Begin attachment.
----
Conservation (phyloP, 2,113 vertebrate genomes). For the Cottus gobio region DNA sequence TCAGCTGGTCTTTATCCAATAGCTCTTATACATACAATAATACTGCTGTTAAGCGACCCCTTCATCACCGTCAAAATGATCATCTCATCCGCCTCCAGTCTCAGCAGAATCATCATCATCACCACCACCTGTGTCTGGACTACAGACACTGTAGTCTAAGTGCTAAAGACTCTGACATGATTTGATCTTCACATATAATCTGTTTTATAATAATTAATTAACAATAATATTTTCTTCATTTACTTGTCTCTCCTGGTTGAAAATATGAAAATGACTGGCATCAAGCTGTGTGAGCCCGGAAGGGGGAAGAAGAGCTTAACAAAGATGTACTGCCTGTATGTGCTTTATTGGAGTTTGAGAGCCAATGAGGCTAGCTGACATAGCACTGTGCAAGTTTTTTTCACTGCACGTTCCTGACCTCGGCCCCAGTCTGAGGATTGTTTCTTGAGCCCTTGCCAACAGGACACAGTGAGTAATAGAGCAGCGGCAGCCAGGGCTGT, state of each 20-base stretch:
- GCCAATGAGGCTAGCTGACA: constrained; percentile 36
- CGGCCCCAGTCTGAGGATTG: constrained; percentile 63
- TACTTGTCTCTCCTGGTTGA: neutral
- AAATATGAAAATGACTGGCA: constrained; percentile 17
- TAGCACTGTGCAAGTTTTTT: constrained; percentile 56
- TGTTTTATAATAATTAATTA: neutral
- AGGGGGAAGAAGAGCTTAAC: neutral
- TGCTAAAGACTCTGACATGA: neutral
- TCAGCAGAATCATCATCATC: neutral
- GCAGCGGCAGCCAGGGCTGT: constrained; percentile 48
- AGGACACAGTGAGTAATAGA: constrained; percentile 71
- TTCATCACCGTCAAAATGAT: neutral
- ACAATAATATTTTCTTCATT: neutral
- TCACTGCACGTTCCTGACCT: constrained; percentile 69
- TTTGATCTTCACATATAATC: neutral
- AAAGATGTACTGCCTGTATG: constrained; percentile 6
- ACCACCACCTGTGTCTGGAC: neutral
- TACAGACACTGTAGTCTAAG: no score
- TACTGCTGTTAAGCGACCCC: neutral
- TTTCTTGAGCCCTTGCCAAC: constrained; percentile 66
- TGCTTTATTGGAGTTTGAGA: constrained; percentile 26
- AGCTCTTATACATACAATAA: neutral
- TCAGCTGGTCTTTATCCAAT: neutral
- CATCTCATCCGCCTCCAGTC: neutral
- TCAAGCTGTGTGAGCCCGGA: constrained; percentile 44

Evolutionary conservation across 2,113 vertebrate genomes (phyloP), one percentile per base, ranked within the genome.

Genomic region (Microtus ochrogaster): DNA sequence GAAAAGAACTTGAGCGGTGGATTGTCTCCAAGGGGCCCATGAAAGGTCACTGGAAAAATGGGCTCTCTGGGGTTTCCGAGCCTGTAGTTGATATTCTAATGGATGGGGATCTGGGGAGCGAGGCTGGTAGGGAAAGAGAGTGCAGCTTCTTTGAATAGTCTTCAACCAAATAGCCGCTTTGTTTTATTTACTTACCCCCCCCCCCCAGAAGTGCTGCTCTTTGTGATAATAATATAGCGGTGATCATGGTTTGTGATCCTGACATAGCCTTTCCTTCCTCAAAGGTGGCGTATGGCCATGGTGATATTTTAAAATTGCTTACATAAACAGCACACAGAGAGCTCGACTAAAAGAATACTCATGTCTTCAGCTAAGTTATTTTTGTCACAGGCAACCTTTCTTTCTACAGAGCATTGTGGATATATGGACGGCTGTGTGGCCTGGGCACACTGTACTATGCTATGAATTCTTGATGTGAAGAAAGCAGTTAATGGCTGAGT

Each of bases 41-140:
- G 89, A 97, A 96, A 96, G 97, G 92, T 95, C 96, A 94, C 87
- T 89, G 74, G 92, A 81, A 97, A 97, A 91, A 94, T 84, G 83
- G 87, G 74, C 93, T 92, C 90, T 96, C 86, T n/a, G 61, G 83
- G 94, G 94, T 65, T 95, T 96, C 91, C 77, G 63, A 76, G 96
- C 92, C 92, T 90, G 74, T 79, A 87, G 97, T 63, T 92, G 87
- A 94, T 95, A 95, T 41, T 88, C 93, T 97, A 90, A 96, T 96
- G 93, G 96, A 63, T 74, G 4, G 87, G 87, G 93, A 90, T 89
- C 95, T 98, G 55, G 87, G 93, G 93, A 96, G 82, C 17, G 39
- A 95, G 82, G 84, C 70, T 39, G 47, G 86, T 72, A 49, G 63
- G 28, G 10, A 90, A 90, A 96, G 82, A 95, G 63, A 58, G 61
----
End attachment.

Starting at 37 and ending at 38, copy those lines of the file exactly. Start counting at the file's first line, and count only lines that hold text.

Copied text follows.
- C 95, T 98, G 55, G 87, G 93, G 93, A 96, G 82, C 17, G 39
- A 95, G 82, G 84, C 70, T 39, G 47, G 86, T 72, A 49, G 63